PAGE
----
Let’s talk about salads… Do people still get sick from contaminated leafy greens?

Last year, the Canadian Public Health Agency officially asked consumers to avoid romaine lettuce until their investigation of some serious illness incidents was completed.

During the same period, a dedicated U.S. Food and Drug Administration (FDA) 2020 Leafy Greens Action Plan was deployed, utilizing sophisticated technologies such as blockchain and machine learning to ensure that people don’t get sick from salad greens.

A couple of weeks ago, colleagues from Wageningen Food Safety Research and other European institutes shared that they will include green vegetables on the list of priorities for an upcoming EU initiative that will apply AI to big data to detect emerging food risks, like biological hazards.

So, what on earth is going on with our green salads?

A Food Safety Tech article by Deane Falcone gives an excellent introduction to the problem. According to Deane, certain characteristics make popular leafy green vegetables (like lettuce or spinach) an easy target for bacteria, such as Escherichia coli (E. coli). This is due to a wide array of reasons, including:

  • They are produced over wider areas, making it difficult to track contamination.
  • They grow low to the ground, exposing the edible, leafy parts to contaminated water.
  • Unlike other vegetables, lettuce and other leafy greens are less often cooked prior to consumption.
  • Green leaf characteristics make it easier for bacteria to attach, becoming more resistant to removal by washing.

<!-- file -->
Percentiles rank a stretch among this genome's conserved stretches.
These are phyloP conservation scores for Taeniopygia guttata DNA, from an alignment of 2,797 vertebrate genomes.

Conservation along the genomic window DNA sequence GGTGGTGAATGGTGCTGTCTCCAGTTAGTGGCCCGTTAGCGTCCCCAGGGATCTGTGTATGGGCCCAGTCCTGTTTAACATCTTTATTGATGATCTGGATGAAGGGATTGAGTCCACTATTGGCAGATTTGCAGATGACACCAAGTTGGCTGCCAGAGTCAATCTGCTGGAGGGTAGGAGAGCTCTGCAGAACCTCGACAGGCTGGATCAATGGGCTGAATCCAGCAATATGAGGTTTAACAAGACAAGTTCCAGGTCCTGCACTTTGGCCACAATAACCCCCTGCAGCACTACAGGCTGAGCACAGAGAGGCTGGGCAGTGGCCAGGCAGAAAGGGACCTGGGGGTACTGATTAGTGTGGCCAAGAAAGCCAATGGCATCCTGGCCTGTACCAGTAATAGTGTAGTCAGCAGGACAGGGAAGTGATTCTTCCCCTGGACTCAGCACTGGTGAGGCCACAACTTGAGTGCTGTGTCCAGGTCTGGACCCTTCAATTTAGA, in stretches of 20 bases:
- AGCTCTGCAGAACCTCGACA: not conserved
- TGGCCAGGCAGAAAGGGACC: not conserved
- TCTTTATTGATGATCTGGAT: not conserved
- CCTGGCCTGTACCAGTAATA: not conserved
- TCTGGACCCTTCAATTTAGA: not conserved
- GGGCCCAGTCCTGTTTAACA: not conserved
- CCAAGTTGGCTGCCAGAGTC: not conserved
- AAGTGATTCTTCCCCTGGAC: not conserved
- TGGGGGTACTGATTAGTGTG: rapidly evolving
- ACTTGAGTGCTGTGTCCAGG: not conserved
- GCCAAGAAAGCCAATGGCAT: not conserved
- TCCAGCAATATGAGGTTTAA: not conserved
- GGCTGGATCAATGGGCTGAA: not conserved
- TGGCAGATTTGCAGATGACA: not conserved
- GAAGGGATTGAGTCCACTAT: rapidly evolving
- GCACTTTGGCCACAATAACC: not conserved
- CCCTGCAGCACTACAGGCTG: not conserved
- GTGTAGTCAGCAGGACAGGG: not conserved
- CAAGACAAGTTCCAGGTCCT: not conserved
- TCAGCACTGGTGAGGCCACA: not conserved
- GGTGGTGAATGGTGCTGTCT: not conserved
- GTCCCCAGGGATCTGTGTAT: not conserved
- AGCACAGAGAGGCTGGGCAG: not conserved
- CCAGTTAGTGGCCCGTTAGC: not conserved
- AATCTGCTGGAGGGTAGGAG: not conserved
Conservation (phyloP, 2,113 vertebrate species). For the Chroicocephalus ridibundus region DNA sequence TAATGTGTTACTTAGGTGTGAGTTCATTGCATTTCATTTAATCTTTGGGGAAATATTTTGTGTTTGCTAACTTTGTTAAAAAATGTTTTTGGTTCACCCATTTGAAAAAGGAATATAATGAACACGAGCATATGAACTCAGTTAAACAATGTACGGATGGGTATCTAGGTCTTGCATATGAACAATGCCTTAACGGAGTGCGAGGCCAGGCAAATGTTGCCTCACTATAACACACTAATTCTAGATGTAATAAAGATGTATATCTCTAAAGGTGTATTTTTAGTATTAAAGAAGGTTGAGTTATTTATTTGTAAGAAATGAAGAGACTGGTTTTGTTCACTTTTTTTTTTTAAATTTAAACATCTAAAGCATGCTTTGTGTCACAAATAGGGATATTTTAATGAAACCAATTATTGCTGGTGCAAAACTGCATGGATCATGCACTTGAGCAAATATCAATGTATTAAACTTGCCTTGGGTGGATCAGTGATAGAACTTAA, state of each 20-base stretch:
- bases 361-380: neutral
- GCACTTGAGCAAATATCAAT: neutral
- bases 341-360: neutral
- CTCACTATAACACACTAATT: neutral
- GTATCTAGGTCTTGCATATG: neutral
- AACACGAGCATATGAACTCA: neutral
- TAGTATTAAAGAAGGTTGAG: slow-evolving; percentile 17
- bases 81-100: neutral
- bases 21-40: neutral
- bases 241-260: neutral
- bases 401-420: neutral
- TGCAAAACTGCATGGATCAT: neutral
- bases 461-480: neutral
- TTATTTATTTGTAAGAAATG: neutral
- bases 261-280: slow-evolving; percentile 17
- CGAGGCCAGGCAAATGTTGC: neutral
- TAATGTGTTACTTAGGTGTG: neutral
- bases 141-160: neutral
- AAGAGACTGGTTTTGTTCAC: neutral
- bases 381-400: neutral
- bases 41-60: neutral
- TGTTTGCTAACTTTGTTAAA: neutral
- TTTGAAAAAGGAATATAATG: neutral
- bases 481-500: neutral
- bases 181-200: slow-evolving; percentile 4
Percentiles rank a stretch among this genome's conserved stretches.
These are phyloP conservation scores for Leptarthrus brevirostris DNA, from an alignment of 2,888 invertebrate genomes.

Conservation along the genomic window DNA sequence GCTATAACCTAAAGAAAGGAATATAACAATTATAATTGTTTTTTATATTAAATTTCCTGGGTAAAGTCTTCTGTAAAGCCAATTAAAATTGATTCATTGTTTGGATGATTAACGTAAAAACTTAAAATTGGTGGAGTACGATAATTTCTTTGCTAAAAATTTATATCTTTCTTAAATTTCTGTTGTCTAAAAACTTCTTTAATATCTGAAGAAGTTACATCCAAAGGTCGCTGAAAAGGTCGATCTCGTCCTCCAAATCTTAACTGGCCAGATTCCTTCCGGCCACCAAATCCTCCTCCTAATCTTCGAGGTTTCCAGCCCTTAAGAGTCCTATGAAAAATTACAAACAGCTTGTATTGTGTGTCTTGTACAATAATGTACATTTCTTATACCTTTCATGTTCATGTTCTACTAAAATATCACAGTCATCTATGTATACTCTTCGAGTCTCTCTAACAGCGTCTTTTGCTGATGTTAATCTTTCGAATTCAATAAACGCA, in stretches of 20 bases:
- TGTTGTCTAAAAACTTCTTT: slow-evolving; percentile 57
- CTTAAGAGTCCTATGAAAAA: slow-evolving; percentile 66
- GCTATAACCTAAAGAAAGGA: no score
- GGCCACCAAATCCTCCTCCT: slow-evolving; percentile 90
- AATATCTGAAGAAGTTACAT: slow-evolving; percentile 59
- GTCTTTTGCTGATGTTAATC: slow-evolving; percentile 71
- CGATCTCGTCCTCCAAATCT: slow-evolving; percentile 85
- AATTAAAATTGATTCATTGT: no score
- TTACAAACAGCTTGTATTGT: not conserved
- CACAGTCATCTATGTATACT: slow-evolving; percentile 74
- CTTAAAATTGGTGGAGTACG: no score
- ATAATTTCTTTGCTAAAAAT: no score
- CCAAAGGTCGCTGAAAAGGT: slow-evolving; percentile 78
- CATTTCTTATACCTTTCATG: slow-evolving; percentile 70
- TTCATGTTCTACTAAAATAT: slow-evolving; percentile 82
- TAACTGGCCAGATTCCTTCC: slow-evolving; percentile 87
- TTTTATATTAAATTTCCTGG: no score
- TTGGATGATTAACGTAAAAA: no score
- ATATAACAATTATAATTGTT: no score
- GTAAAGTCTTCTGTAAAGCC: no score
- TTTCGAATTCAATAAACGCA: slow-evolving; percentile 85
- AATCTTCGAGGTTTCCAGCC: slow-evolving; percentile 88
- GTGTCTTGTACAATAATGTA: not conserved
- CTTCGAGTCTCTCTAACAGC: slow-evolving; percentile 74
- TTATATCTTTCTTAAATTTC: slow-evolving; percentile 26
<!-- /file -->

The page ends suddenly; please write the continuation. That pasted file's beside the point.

A CBC News story tried to explain in simple terms what caused foodborne illnesses throughout North America. CBC highlighted that between 2009 and 2018, the U.S. FDA and Centers for Disease Control and Prevention (CDC) say they identified 40 foodborne outbreaks of infections from this strain of E. coli in the U.S. with a confirmed or suspected link to leafy greens. The FDA says it is working to increase its understanding of how leafy greens become contaminated, and recent FDA reports suggest that cows near produce fields or water sources could be part of the problem.


Very interesting that one of the suspicious romaine lettuces came from a Santa Barbara (California) farm that may have had a contaminated water source. After investigating the incident, the FDA noted the “extensive wild animal activity” and cited that adjacent land use by nearby cattle and horses “may have had the potential to be reservoirs of E. coli O157: H7.

This brings two questions to mind:

  1. Did similar lettuce safety problems appear in other parts of the world?
  2. Could one have predicted (and hopefully prevented) these food safety incidents?

I went to FOODAKAI for answers.

Lettuce incidents during the past 25 years in the 4 most exposed countries (source FOODAKAI)

Lettuce incidents during the past 25 years in the 4 most exposed countries (source FOODAKAI)

First, I investigated the countries that have reported the most leafy green incidents over the past 20 years. Digging into data about food safety incidents in Italy, France, and Spain, I found that the majority of incidents were due to the existence of unauthorized pesticide residues. The U.S. case is different: there was a spike in food recalls over the past couple of years, but the majority were due to E. coli, not unauthorized pesticides.